View Full Version : Going Pro
02-16-2006, 11:28 PM
Hey guys, i wonder if some of you can help me with something- again. All my life i've wanted to be professional musician. My problem is- i dont know how to go pro. How do you get started? Everyone who hears my music is always telling me i should be playing out more, that i'm wasting my talent by hiding it. But my problem is- rent. I play pretty good, i think, i can jam with almost anybody, i can play alot of solo peices, i've played with latin bands, rock bands, funk bands, and they all want me to play more often. But i've gotta work 60 hrs a week just to get by. So how do i make the transition? How do i know if i'm really good enough? How do i make enough to live? How have you guys done it (if you have)? I dont want to work forever at a job i cant stand. Any advice?
02-17-2006, 04:26 AM
Well... the transition is gonna be rough. It's going to mean to still work your normal job and play gigs whenever you can (this means very little sleep), then once the gigs get better (and you get more $$$) you can phase out of your day job some; if you want to go all original stuff... well chances are you'll be broke for a while. With covers you might see cash sooner (specially if someone hooks you up with private parties).
Good luck man.
02-17-2006, 04:29 AM
well, I'm certainly no pro, still a student and will be for a number of years but...
Being a "professional" musician just means that you make a living off of it nothing more nothing less. It doesn't say anything about being good or not. I know a lot of people that are mediocre players at best that do quite well for themselves. They just happen to be very good business men first and acceptable players second. They have the ability to network with enough people and can give themselves a lot of different outs. Then there are a few guys that have unique skills, such as insane reading abilities, so they get hired all the time because they can play and reasonably improvise over whatever you put in front of them. Are they the best players I know? Not by a long shot. In fact, some of the guys that get the most gigs and make the most money are some of the most musically unsatisfying players I have ever heard. So just imagine what could happen if you had the skill to go along with the business aspect?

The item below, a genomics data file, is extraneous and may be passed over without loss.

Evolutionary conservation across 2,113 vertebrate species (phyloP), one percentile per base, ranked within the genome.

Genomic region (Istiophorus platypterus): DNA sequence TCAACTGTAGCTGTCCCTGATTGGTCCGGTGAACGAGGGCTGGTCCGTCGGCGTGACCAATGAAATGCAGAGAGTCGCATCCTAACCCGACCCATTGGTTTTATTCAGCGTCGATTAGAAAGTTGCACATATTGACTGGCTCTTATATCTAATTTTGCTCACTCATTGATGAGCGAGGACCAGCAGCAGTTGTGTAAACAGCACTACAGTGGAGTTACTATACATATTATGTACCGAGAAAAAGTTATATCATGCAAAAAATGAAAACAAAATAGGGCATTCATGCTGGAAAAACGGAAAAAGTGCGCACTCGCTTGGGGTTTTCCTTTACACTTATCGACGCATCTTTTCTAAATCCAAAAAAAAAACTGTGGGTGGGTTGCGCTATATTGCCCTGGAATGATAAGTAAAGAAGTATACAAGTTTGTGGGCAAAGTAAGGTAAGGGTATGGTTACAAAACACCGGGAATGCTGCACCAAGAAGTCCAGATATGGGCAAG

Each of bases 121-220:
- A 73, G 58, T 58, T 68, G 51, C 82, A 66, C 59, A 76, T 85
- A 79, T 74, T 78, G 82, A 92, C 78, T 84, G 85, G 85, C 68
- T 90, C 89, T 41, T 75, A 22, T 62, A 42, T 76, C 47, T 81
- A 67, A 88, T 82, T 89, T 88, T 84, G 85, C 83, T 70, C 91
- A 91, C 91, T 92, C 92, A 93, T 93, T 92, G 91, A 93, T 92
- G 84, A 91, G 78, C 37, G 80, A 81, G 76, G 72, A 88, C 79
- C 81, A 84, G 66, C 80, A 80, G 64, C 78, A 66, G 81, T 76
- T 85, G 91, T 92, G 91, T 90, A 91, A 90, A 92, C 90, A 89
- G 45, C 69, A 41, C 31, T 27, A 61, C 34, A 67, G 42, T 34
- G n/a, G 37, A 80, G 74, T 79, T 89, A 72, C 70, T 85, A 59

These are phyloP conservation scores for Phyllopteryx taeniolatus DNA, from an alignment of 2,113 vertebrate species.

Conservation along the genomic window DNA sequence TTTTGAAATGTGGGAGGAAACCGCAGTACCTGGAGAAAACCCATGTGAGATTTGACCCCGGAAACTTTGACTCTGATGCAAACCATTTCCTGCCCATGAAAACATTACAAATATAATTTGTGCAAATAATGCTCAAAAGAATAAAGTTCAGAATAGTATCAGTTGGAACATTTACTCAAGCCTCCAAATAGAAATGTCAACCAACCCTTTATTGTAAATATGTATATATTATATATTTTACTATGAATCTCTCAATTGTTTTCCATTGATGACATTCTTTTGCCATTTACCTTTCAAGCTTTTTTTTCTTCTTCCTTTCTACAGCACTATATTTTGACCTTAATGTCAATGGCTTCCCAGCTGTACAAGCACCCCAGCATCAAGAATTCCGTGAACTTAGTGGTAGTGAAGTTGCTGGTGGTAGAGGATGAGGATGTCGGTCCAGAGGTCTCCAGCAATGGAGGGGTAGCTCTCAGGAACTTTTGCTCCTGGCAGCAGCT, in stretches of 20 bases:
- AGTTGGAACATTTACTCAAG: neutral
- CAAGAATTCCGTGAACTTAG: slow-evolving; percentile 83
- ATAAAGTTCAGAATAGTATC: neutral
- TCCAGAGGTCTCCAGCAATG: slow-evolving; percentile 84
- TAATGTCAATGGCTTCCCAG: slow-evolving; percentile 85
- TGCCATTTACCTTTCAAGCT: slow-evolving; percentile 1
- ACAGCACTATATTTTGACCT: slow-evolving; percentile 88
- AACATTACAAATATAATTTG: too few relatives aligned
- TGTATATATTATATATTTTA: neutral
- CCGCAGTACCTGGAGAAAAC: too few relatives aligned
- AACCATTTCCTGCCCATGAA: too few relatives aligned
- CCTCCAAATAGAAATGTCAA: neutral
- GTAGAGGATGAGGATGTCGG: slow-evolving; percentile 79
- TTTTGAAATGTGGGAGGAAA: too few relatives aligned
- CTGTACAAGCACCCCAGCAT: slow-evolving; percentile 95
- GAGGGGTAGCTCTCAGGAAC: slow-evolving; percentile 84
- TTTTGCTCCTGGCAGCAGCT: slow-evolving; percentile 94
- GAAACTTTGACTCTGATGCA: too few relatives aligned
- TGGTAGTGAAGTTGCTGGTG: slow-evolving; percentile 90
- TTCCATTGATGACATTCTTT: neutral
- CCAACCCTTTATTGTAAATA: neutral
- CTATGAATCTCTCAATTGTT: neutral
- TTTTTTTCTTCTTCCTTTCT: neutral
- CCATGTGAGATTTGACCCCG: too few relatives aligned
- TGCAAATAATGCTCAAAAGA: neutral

I was once told that being a musician is kind of a combination of three possibilities. Those are, composition, performing and teaching...and aparently, coming from trusted sources, if you are able to do two of those at a reasonably high level you should get by just fine. Of course we are all in unique situations and nothing is going to happen over night and whatnot, but eventually one just has to accept that this is what you want to do and go put yourself out there. Do you teach privately? You might want to pick up a few students on a part time basis because it will go a long ways to supplimenting your income if you end up quiting the day job. It certainly wont be a stable or financially rewarding lifestyle, but who needs all that anyways?
02-17-2006, 05:08 AM
Yeah, i dont need to be rich or famous, i just want to be my own boss and play. If i could bring in half what i do now i'd be a happy clam. Starting three years ago i slowly reduced my overhead- smaller apartment, paid off the car, etc. so now i dont have much to pay except rent and food. My girlfriends an actress and she's completely supportive of my going for it. But man is it scary. I was thinking about putting together a fingerstyle solo cd and looking for gigs at restaurants, cafes and stuff. That should be easy to find gigs. Unfortunately, here in Miami theres not many live music clubs- but lots of restaurants!
I just wish i was a better businessman.
02-17-2006, 02:46 PM
Network, don't burn bridges, talk to lots of people. All the "pros" I've met are really cool. Steve Morse, Vinnie Moore, Nuno Bettancourt (Sp?), etc... down to earth, no attitude, genuinely nice folks. I bet that helped them out, and I like their music MORE after meeting them in person.